But secretary Zinke is fully embracing the disposal of national monuments as a way to make the lands “available to the public,” as if providing it to resource extraction companies makes them more available to you and to me. Oil, gas and coal mining are not “traditional uses” that make our public lands more “available” to you and me.
Let’s not obfuscate facts. Native traditional uses and sacred sites are under attack by these politicians and their industry friends, and these remain the very reason tribes continue to back monument designation. A move to eliminate large portions of Bears Ears would perpetuate an historic injustice and disrespect for Native American tribes and would be a betrayal to all Americans. This is a chance at some real overdue healing our nation needs.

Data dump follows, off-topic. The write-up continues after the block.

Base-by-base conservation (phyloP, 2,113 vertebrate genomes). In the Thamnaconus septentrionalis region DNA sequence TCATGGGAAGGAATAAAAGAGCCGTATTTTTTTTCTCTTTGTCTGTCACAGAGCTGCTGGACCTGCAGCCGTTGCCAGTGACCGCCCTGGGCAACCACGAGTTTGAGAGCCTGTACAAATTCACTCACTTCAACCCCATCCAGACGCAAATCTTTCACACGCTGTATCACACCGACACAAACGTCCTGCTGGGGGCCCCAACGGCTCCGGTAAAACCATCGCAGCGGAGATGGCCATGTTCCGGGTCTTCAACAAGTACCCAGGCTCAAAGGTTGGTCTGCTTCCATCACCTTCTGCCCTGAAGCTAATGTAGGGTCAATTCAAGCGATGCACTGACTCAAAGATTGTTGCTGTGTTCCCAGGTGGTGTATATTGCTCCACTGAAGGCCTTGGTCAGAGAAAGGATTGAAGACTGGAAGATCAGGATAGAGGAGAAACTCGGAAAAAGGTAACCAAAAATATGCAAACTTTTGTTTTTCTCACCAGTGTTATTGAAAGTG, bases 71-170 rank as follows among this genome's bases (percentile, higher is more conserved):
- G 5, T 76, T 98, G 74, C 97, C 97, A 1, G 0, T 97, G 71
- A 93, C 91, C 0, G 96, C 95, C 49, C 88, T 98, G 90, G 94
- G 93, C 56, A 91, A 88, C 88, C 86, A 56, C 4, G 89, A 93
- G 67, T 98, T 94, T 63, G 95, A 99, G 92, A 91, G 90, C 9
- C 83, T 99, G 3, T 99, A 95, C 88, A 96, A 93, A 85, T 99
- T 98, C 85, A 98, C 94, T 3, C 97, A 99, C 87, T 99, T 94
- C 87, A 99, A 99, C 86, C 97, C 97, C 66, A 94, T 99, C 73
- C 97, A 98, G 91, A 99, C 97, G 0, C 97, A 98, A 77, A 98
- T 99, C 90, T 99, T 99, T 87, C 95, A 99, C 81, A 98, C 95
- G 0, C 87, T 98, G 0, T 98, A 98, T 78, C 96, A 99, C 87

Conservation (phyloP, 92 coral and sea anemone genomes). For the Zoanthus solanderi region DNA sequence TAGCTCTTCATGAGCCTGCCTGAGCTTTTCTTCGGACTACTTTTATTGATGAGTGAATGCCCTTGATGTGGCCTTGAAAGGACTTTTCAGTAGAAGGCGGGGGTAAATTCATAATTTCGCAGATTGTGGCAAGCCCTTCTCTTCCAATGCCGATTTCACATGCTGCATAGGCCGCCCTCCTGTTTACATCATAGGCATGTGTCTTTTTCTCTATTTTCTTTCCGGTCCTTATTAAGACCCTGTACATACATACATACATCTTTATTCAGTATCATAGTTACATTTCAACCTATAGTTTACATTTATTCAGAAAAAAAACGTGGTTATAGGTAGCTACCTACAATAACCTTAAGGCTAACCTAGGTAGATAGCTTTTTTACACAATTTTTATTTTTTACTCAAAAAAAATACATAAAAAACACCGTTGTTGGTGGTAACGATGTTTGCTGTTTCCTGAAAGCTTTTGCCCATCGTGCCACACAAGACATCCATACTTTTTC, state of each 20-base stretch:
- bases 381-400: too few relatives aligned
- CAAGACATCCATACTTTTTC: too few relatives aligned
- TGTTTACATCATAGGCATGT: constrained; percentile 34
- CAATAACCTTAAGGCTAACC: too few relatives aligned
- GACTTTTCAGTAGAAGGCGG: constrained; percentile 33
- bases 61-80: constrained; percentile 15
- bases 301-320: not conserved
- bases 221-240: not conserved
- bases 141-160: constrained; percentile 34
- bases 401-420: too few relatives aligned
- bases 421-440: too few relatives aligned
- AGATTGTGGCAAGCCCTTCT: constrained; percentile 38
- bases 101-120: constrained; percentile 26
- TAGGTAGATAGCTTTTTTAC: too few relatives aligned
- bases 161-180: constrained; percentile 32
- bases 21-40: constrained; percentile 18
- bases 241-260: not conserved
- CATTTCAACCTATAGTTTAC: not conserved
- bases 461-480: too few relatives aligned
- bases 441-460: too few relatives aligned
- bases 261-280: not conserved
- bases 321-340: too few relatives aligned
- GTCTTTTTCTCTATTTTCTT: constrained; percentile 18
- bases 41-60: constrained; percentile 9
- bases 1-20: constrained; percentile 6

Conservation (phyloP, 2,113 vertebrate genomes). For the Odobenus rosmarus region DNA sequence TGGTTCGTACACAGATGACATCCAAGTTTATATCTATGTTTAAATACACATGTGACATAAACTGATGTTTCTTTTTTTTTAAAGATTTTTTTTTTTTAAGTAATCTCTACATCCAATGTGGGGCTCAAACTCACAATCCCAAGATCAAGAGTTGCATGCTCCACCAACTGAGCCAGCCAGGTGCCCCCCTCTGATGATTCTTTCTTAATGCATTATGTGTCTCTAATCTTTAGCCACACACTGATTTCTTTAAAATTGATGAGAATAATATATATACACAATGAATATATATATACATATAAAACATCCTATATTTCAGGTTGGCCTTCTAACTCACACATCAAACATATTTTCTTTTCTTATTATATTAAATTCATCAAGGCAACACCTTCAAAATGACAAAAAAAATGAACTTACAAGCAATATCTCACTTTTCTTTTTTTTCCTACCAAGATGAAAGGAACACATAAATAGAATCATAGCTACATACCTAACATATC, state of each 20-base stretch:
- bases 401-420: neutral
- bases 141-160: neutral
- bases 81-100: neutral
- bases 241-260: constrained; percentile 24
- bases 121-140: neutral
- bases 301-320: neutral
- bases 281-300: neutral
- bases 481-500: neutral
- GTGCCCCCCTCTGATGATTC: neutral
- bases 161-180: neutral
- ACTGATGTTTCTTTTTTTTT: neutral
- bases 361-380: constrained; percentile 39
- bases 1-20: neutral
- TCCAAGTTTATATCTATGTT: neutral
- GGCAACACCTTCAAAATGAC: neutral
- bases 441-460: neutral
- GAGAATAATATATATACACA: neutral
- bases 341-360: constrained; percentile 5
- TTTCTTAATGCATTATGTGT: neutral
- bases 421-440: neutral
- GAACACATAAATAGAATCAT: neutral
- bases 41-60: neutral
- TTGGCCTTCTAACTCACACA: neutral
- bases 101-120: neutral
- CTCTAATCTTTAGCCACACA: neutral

And a move to eliminate large portions of Grand Staircase-Escalante will unleash, in Zinke’s own words, “several billion tons of coal and large oil deposits” further exacerbating global warming with increasingly dramatic effects on our planet, let alone giving away rights to ghost highways claimed by some Utah counties that would thwart resource conservation.
Lastly, not only would it likely be deemed illegal if Trump acted on Zinke’s recommendations, he’d be openly flaunting public opinion. Ninety-nine percent of 2.8 million people participating in their sham comment review period said “leave our national monuments intact.”
Zinke’s report belongs in the trash heap and that’s where Trump should put it.
—Margie Lopez Read